Pro Athlete Painkiller Addiction

Players do not want to be labelled "soft" or viewed as letting their team down by not playing because they are hurt or missing games

Professional athlete injuries have a negative impact on not only the short and long-term health of the athlete; but also on their short and long-term job prospects and earning potential. Also, due to the extremely competitive nature of professional sports (and the athletes themselves) – players, coaches, and ownership have a natural tendency to aggressively treat injuries and shorten recovery periods in an effort to get their star players back on the field as soon as possible after an injury. Ironically, this is often not in the best interests of any of these individuals, as rushed recovery times often lead to re-injury and/or professional athlete injuries that become chronic and dramatically shorten careers. By treating professional athlete injuries in this manner, the long term interests of everyone involved actually suffers.

Unfortunately, changing the culture surrounding professional athlete injuries is easier said than done. Players do not want to be labelled "soft" or viewed as letting their team down by sitting out games to properly rehab themselves from injuries. Oftentimes, instead of treating the underlying condition that is causing them pain, they will simply treat the pain itself through the use (and overuse) of painkilling injections and pills in order to get back on the field as soon as possible. This, in turn, causes long term damage that they then treat with larger doses of pain medication for longer periods of time.

Randy Grimes former NFL Tampa Bay Bucanneer is leading by example

In the world of professional sports, former NFL Tampa Bay Bucanneer Randy Grimes has recently been showing many of his peers the way to living a life free of painkillers through his own personal example. As a result of suffering debilitating injuries from his career in the NFL playing professional football, he publicly admitted for years he had been abusing painkillers to cope with his chronic pain. After successfully completing pain medication addiction treatment in Palm Beach, Florida, he has publicly encouraged other professional athletes to follow his example and get help, so they can stop their pain medication abuse too.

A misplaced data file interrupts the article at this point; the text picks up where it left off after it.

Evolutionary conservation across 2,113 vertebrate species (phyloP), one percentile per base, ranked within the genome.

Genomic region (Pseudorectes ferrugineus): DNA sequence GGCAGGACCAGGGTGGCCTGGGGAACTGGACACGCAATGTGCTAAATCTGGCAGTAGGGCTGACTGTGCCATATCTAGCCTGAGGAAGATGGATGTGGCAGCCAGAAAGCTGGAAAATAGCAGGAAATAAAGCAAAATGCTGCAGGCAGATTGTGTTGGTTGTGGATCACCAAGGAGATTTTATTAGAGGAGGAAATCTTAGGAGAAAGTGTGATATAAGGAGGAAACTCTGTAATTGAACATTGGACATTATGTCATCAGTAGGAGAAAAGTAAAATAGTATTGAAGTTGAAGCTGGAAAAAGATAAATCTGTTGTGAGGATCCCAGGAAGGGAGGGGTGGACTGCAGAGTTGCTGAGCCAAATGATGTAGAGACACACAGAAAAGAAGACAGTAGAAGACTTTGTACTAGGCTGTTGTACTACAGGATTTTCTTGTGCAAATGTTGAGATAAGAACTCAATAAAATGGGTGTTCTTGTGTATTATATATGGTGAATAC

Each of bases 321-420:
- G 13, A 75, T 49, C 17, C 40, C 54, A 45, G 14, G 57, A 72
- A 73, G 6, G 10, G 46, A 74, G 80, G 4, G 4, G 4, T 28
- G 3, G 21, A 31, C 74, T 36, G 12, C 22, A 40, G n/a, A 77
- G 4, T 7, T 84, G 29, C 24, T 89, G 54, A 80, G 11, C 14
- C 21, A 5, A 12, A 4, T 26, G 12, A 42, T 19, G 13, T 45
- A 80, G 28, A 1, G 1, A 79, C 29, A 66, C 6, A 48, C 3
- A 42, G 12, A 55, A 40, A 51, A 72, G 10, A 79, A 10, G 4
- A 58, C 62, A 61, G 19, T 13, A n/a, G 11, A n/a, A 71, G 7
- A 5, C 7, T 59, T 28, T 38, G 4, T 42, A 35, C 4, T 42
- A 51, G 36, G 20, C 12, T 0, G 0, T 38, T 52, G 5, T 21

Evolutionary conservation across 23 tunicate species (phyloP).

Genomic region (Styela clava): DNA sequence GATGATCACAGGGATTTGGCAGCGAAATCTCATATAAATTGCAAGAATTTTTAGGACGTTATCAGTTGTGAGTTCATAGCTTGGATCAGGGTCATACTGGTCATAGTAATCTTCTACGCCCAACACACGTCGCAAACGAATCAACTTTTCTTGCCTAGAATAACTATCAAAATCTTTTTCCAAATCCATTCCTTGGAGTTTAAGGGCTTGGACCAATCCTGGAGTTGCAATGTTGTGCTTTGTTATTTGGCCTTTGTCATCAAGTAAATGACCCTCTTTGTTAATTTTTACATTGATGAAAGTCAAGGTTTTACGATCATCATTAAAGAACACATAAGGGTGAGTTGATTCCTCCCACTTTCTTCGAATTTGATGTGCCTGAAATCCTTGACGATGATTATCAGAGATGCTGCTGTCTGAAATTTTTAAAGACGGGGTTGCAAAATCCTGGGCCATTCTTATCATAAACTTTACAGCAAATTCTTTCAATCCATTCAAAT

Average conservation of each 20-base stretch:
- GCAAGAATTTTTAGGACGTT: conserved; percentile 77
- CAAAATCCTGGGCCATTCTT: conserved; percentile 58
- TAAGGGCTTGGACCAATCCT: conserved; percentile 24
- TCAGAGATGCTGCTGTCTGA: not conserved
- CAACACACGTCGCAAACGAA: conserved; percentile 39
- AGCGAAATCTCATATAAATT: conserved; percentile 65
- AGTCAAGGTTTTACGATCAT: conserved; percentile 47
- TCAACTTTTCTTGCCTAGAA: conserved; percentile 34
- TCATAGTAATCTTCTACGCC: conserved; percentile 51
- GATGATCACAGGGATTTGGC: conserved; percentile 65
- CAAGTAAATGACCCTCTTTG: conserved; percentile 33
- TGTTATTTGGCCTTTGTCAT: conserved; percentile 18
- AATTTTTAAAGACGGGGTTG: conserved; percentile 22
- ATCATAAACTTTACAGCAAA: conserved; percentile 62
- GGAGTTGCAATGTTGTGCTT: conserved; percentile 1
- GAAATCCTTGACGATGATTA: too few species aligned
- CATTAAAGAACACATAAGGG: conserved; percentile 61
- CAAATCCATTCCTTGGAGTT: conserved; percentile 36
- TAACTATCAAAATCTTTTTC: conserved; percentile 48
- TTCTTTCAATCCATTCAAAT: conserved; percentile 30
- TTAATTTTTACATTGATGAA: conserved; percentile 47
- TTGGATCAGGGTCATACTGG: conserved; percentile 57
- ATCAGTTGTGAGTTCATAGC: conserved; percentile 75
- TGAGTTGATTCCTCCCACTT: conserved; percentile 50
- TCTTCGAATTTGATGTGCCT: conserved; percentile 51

Given the culture and work environment of professional sports, one can easily see how professional athlete injuries can cause many athletes to develop addictions to pain medication in an attempt to lengthen their careers. Of course, this kind of strategy for treating professional athlete injuries actually shortens careers due to the long term damage it inflicts on the players. Many of these individuals can wake up to find themselves out of a career, suffering from chronic and painful injuries, and addicted to pain medication.

Each professional sport tends to have certain professional athlete injuries that are more common than others due to the specific nature of the physical activity involved. Listed below are some of these common injuries, broken down by professional sport.

FOOTBALL

  • Knee injuries
  • Anterior, medial, or posterior cruciate ligament (acl/mcl/pcl) tears
  • Meniscus (cartilage) tears
  • Patellar tendinitis
  • Ankle strains and sprains
  • Shoulder injuries
  • Labrum (cartilage) injuries
  • Acromioclavicular joint (acj) injuries
  • Concussions
  • Back pain

BASEBALL

  • Shoulder injuries
  • Elbow injuries
  • Ulnar collateral ligament (ucl) tears
  • Knee injuries
  • Anterior, medial, or posterior cruciate ligament (acl/mcl/pcl) tears
  • Meniscus (cartilage) tears
  • Patellar tendinitis
  • Ankle strains and sprains

BASKETBALL

  • Ankle strains and sprains
  • Sprained and broken fingers
  • Knee injuries
  • Anterior, medial, or posterior cruciate ligament (acl/mcl/pcl) tears
  • Meniscus (cartilage) tears
  • Patellar tendinitis
  • Deep thigh bruising
  • Stress fractures

HOCKEY

  • Concussion
  • Shoulder injuries
  • Shoulder separation
  • Broken collarbones
  • Elbow injuries (particularly bursitis)
  • Wrist fractures
  • Back injuries
  • Hip injuries
  • Hip flexor strain
  • Trochanteric bursitis
  • Knee injuries (particularly mcl sprains)
  • Groin injuries

TENNIS

  • Tennis elbow
  • Shoulder injuries
  • Rotator cuff injuries
  • Tendon or bursa inflammation
  • Leg stress fractures
  • Foot stress fractures
  • Muscle strains

GOLF

  • Golf elbow
  • Rotator cuff injuries
  • Back pain

 

Contact the National Information Center for Pain Medication Addiction anytime toll-free at (855) 222-1980 or through our online form, and receive the answers, information or our recommendation for the help you or your loved one need to stop their pain medication addiction!

Get back the quality of life and level of dignity that is only possible when you or your loved one are no longer addicted to pain medication drugs . . . regardless of whether they were obtained legally or illegally.

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